Source: The Wrangler News
Written by Joyce Coronel
The pain got so bad, Tempe resident Carl Barnes called his wife to say he couldn’t take it
anymore. He was done living. Plagued by vicious arthritis pain through the years, Barnes was at the end of his rope.
“I decided, enough is enough,” Barnes said. “My primary-care doctor was like a lot of doctors: Prescribe, prescribe, prescribe.”
But nothing, not even the legal limit of opioid painkillers, relieved the agony.
“I was constantly in pain and couldn’t figure out why. I was on five different painkillers.”
Barnes’ wife rushed home from work after receiving Carl’s alarming call and took him to the hospital, where they learned he was not suicidal—he just needed a solution to the torment of advanced arthritis in his knees and back.
Unable to sit, lie down or do much of anything without pain, Barnes turned to Dr. Minesh Zaveri, who oversees pain management at Tempe St. Luke’s Hospital and St. Luke’s Medical Center.
St. Luke’s is the first in the state of Arizona to offer a revolutionary alternative to surgery and joint replacement for arthritis sufferers.
The treatment, known as Cooled Radio Frequency Ablation, or Cooling RF, spells relief for patients who in the past relied only on medications, intensive physical therapy or last resort surgery that often includes joint repair or joint replacement.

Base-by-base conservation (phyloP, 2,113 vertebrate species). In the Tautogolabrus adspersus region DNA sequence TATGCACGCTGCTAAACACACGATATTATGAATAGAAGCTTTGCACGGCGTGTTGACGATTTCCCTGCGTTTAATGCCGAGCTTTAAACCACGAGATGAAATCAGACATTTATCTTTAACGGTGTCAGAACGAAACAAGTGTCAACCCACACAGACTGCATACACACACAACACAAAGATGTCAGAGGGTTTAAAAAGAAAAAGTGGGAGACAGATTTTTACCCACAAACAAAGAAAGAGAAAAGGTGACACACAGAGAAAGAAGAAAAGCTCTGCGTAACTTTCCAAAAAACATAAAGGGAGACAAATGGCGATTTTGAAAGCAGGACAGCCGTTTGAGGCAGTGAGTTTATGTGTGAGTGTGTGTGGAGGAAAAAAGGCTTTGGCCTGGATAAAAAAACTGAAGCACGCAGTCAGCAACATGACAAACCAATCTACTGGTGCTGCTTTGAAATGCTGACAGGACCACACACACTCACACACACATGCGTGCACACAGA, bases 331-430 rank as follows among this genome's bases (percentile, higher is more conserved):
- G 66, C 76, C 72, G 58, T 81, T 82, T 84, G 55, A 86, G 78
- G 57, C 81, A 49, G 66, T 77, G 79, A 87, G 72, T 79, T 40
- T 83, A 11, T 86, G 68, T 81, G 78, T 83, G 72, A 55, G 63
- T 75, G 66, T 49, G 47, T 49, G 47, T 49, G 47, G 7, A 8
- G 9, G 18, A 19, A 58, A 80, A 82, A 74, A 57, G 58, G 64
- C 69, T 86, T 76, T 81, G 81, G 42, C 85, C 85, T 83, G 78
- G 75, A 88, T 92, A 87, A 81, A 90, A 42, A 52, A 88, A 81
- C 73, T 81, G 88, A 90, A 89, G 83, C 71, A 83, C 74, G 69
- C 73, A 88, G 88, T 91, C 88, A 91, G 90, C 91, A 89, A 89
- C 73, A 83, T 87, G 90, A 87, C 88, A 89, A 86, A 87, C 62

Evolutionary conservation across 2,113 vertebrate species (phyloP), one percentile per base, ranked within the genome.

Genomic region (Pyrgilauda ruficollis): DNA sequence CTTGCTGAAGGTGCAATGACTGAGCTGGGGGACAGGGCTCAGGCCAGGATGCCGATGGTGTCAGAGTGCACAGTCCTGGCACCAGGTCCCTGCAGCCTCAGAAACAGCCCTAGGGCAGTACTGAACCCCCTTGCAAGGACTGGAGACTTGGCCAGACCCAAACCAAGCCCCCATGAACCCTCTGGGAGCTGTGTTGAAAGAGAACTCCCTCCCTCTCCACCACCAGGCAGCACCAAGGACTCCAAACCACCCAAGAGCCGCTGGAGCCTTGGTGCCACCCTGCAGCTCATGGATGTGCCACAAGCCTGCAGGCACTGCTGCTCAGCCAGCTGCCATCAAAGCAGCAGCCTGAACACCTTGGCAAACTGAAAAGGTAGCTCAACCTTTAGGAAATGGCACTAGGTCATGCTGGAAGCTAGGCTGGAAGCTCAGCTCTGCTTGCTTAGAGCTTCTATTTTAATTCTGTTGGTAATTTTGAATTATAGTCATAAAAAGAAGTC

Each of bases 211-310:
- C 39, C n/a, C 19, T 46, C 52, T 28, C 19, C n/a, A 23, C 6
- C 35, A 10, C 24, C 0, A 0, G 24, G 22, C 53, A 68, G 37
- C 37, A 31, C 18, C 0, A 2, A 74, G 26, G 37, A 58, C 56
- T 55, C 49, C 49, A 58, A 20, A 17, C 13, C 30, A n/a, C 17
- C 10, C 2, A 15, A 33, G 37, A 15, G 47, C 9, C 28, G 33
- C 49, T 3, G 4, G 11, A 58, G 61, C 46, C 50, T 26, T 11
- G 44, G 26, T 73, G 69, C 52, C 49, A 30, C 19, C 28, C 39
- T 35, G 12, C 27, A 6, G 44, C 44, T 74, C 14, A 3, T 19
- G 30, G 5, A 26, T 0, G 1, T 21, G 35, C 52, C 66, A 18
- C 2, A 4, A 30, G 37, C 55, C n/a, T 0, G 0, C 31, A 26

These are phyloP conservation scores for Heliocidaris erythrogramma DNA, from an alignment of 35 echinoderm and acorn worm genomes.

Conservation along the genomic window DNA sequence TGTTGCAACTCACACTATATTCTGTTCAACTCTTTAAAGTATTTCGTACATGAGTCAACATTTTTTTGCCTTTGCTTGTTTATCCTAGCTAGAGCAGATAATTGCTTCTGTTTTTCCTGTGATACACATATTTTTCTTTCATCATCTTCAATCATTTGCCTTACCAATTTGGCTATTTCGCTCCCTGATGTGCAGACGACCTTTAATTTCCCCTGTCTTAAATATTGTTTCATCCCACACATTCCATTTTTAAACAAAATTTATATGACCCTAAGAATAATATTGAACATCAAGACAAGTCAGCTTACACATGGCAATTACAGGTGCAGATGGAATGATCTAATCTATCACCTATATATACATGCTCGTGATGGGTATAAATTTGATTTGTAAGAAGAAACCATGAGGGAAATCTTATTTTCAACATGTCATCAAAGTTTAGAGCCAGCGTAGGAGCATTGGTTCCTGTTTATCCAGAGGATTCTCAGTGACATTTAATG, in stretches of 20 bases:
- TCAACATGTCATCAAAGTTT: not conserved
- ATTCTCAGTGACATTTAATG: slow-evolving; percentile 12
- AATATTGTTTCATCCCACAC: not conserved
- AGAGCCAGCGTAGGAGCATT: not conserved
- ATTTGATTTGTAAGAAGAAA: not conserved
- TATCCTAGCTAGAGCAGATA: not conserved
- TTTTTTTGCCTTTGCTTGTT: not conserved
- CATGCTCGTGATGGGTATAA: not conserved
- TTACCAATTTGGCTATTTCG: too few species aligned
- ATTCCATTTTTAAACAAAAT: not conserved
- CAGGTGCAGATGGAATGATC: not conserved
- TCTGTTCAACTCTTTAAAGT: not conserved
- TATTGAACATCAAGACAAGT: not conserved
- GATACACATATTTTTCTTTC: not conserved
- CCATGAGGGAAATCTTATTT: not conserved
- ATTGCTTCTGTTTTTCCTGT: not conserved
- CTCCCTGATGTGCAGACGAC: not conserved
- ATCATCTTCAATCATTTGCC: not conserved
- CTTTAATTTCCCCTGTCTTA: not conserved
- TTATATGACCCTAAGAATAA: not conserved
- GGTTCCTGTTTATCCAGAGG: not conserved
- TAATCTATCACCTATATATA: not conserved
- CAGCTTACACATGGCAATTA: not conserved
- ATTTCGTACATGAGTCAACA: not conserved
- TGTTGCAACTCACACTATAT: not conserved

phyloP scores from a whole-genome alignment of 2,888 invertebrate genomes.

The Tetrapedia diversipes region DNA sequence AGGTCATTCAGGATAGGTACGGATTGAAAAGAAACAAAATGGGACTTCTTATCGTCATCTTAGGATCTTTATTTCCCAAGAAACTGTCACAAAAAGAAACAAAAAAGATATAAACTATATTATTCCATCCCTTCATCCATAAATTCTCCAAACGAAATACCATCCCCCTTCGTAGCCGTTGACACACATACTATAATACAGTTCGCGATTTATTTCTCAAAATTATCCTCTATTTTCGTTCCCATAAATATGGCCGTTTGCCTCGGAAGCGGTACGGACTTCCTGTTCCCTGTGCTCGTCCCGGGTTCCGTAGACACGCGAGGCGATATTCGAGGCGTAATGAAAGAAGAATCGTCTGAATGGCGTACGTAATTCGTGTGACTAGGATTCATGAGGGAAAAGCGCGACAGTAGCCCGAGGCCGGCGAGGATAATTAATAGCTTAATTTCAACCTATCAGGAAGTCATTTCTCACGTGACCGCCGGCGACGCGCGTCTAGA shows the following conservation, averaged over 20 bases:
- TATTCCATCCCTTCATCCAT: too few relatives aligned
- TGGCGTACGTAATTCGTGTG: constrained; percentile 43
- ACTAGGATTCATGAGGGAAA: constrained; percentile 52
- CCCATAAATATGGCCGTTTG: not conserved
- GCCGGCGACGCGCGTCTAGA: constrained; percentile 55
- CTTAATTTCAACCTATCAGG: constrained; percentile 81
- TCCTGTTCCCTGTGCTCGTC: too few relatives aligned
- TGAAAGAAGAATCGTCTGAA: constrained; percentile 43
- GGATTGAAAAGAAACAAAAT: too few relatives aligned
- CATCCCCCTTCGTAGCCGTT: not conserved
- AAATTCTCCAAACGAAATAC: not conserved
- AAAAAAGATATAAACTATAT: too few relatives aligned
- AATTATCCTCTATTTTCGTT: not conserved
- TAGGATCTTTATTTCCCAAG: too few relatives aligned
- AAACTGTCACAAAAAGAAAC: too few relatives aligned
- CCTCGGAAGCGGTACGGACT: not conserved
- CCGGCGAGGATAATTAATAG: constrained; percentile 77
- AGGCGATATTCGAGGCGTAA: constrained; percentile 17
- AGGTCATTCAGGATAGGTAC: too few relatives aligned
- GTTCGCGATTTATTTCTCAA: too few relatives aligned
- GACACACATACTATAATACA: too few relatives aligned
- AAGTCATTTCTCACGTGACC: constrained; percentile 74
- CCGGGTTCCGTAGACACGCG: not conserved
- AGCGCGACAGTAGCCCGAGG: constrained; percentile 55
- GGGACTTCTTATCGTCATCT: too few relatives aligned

Arthritis affects 24 percent of Arizona’s population, and as the population ages that number is expected to grow. With more than 1.2 million adults currently living with doctor-diagnosed arthritis in a state where opioid consumption is reaching epidemic levels and has been declared a public health emergency, both patients and doctors are looking for alternative, yet effective, treatment options.
Recently approved by the Food and Drug Administration, Cooling RF is said to be a less drastic option for people with moderate to severe osteoarthritis pain. Using radio frequencies to target and essentially shut off the nerves that send pain signals from the affected arthritic area to the brain, Cooling RF has become an effective treatment option for individuals whom knee replacement surgery is not an option or for those who have additional health conditions.
Probes are inserted that deliver the radio frequencies during an outpatient procedure that approximately takes 15-20 minutes to complete.
While the treatment does not reduce the level of arthritis in the joint, pain relief is significant and can help patients live relatively pain free, without needing to rely on sometimes highly addictive medication.
“We have seen incredible results with patients who have undergone this game-changing treatment,” said Zaveri.
“By interrupting the pain receptors in the brain, pain and functionality is drastically improved in minutes to hours after the procedure, which is done in an outpatient setting, giving patients the chance to get back to living their lives to the fullest much sooner.”
Barnes said he would “absolutely recommend” Cooling RF to fellow arthritis sufferers. “It’s done wonders,” he said. “It’s made me human again. I’ve told many people, ‘Dr. Z. saved my life.’”